There’s one place in the world to see the critically endangered Laotian black crested gibbon and that’s the Nam Kan National Park in northern Laos. The great news is that staying in the eco-friendly treehouses of the Gibbon Experience means that you’re providing much-needed funds towards supporting the survival of the environment in which the black gibbons live. You’ll be trucked in from Huay Xai, along mud “roads”, then you start trekking through the jungle
with your guides.
Trekking is only part of the fun as then you take the skies. The Gibbon Experience has built a series of zip lines connected to treehouses–one of which you’ll get to eat, relax, and sleep in. There was even a freshwater shower in our three-level masterpiece. Don’t get me wrong, this is no way fancy. You’ll sleep in a mosquito-proof “tent” in the open to the elements treehouse, your basic food, water, tea, and coffee is flown in on zip lines, and the only way to access your treehouse is by zip line. There’s a maximum of 8 people in the treehouse, and you get the freedom to zip around during daylight hours by yourself, and of course, wake, like we did, to the sound of the gibbons singing. It’s quite simply magical and the most amazing way to spend time in the Lao jungle while supporting conservation and an organization that provides much-needed work for locals.
Where: Siem Reap, Cambodia
Prices and availability: Babel Guesthouse
Recommended by Bianca of The Altruistic Traveller
Babel’s commitment to sustainability can be found in almost every aspect of this intimate guesthouse, situated in the heart of Cambodia’s Siem Reap. Their eco-friendly practices include offering water refills, biodegradable food containers, bamboo straws, and rubbish bags made out of cassava plants–all the things we love about a green hotel. Babel Guesthouse is run with an active focus on responsible tourism, promoting locally run tour companies and experiences. The guesthouse hire local staff, drivers and guides, and sponsor all of their staff, and some of their Tuk Tuk drivers, with higher education.
Siem Reap has seen itself sprout a responsible tourism movement in recent years, with many businesses in the tourism industry maintaining a commitment to sustainability. One of the city’s projects that you will come across is the Refill not Landfill campaign that sees hotels, restaurants, and guesthouses offering water refill, turning against the use of plastic water bottles. It’s to no surprise that Babel Guesthouse is one of the main participants of this program as well.
SIX SENSES RESORT
Where: Con Dao Island, Vietnam
Prices and availability: Six Senses
Recommended by Shweta of Zest In a Tote
Our stay at Six Senses resort couldn’t have been more perfect. Six Senses resort is located on Con Son, the largest island in this chain. There is a direct 45-minute flight from HCMC to Con Son daily. Con Dao islands are protected as a national and marine park. There are thick forests on these islands, as well as white sandy beaches, bays and coral reefs. Six Senses does a lot in managing a sustainable resort that offers minimum impact to the environment around it.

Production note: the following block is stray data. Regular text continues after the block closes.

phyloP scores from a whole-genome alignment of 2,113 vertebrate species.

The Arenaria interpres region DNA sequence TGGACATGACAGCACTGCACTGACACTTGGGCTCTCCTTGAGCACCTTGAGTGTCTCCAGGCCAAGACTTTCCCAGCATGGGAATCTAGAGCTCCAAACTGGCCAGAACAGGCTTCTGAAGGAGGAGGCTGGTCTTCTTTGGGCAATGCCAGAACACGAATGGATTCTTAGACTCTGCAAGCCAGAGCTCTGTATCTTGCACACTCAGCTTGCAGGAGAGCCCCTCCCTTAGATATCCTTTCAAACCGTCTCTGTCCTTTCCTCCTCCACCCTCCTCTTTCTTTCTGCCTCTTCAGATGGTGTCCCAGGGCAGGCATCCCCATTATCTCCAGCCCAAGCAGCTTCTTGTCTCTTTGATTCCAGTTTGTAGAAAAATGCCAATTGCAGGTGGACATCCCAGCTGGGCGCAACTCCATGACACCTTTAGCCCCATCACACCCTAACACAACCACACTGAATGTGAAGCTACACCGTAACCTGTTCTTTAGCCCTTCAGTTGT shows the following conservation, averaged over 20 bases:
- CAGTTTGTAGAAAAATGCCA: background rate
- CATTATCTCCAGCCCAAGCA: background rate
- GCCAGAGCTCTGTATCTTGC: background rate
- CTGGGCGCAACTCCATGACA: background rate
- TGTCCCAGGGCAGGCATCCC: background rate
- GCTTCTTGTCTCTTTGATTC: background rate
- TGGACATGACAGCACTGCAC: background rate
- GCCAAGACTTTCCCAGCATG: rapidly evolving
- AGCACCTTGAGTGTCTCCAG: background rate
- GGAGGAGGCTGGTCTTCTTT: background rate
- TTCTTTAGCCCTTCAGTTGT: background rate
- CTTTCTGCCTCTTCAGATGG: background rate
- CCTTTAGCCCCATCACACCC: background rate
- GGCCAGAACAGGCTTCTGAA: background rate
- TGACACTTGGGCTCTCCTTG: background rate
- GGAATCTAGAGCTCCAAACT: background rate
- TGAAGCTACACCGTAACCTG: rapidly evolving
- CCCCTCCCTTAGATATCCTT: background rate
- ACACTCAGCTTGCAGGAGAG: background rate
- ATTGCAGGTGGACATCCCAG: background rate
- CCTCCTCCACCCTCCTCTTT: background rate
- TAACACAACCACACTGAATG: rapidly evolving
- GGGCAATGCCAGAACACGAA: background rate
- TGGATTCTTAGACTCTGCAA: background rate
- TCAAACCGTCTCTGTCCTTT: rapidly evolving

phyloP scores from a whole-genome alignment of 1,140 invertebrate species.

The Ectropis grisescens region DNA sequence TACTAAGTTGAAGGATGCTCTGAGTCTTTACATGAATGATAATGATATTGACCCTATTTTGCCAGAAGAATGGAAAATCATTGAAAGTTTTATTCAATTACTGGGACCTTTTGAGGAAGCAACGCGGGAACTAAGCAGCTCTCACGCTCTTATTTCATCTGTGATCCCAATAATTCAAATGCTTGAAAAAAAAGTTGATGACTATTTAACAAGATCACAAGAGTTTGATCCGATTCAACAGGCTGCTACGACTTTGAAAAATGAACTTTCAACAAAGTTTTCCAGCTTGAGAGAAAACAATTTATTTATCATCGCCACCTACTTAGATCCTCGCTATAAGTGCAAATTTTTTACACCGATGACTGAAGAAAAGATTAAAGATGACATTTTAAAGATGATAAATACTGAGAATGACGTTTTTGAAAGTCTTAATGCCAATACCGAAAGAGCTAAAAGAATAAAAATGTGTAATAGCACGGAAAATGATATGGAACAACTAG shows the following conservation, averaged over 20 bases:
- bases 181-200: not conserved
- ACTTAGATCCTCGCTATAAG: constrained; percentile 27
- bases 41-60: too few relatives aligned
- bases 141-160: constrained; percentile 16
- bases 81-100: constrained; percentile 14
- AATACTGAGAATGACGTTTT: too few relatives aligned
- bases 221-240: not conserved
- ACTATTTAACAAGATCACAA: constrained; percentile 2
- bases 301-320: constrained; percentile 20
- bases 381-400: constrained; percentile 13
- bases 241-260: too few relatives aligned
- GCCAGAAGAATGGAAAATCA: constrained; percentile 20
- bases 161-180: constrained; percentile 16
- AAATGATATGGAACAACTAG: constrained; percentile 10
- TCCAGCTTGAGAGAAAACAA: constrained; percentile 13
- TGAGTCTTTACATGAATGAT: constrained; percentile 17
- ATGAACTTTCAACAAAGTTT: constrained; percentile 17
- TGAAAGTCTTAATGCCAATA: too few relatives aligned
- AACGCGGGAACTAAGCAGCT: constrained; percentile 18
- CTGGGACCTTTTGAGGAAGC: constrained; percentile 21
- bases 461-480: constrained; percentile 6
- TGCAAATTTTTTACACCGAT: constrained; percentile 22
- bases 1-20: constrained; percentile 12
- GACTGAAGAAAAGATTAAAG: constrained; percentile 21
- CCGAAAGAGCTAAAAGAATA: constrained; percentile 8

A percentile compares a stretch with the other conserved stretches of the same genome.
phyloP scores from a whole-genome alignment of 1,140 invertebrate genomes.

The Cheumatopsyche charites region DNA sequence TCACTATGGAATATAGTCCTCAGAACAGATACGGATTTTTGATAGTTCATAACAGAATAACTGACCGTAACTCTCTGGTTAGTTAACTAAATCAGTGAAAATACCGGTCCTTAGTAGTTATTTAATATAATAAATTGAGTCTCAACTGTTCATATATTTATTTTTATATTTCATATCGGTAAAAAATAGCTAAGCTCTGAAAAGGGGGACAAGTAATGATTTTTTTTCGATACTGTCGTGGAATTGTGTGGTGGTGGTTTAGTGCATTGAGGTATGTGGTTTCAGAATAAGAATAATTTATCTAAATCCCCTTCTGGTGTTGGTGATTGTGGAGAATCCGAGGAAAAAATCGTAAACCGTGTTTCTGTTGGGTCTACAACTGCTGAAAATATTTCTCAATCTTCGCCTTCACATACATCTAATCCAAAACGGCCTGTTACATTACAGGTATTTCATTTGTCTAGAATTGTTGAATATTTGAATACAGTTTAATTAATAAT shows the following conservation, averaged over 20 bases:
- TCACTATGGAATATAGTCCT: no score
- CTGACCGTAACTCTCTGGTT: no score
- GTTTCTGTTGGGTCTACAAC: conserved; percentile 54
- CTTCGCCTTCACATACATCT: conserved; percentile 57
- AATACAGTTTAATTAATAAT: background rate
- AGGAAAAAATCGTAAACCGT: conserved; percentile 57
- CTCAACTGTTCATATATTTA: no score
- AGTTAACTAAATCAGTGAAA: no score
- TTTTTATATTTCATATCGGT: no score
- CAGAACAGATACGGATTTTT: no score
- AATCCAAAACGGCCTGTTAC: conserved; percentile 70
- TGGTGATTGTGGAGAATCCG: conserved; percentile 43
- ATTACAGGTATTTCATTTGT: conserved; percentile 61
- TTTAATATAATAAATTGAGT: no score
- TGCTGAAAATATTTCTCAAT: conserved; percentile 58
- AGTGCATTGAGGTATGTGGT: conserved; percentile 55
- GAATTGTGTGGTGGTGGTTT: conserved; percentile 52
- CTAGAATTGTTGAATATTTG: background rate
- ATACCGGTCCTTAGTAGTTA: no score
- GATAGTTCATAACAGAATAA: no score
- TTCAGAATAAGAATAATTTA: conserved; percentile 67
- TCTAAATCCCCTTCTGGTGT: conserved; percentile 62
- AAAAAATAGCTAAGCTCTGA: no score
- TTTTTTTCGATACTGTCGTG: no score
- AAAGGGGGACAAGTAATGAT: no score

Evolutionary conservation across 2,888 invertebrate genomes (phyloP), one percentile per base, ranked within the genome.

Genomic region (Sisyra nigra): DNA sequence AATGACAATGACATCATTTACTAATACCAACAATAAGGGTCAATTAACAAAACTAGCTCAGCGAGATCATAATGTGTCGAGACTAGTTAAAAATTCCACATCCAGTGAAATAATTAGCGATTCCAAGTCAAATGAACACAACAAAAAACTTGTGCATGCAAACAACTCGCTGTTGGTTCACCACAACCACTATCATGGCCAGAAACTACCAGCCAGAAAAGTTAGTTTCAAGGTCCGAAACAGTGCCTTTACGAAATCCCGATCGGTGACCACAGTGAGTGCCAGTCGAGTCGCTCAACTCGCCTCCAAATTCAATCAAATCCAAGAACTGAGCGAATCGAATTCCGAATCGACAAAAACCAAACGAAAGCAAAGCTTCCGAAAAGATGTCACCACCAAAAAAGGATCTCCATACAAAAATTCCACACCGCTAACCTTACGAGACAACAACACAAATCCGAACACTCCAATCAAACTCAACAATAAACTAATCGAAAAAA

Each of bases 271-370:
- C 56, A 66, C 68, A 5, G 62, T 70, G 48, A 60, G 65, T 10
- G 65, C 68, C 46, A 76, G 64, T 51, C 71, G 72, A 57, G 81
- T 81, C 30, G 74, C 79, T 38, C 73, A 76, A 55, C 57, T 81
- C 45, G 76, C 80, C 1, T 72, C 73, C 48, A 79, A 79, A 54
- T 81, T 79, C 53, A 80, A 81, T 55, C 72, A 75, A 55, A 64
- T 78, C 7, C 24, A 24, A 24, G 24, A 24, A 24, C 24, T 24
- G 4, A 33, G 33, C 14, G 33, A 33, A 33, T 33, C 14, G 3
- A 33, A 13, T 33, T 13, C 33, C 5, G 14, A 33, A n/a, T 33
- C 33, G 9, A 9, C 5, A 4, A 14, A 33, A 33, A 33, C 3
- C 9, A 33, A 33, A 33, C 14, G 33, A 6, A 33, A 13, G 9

There’s no plastic used at the resort–not even straws. I loved using lemongrass straws to have coconut water for breakfast and having water from glass bottles in the villa. The sea and islands provide habitation for turtles and many other marine life. Ensuring that no plastic is dumped in the ocean goes a long way in protecting the environment. I saw an interesting documentary at the resort along with my daughter on the harm that plastic does to sea life. It sure brings the message home clearly. Six Senses has a full plan in collaboration with the National park authorities to restore the bay area and reef in front of the resort fully.
Where: Con Dao Island, Vietnam
Prices and availability: Borneo Nature Lodge
Recommended by Karen of Wanderlusting K
When deciding to visit Borneo, I wanted to have a truly special experience. Although there were cheaper options, I wanted to stay at a sustainable resort. I loved that Borneo Nature Lodge hires from the local community, electricity is run on solar power, they use boats with silent electric motors (not to scare off the animals), and the materials used to construct the lodge are biodegradable.
We had almost a private experience with guides that truly knew every species and instead of being packed into a boat with twenty others, our guides were able to personalize our tour to what we had not done yet. While staying at the Borneo Nature Lodge, I saw more biopersity than I saw during the rest of my trip to Borneo, including three orangutans in the wild as well as countless other kinds of monkeys. Staying with Borneo Nature Lodge was truly a trip of a lifetime and I hope to return to try to see wild pygmy elephants.
If you liked this article check out the below reviews of some of my personal favorite eco-friendly accommodations in Southeast Asia.
5 Things You’ll Love About Bali Eco Stay (from featured cover image)
Have you stayed in an eco-friendly accommodation? Tell me about it in the comments as I’m always looking for more sustainable places to stay around the globe!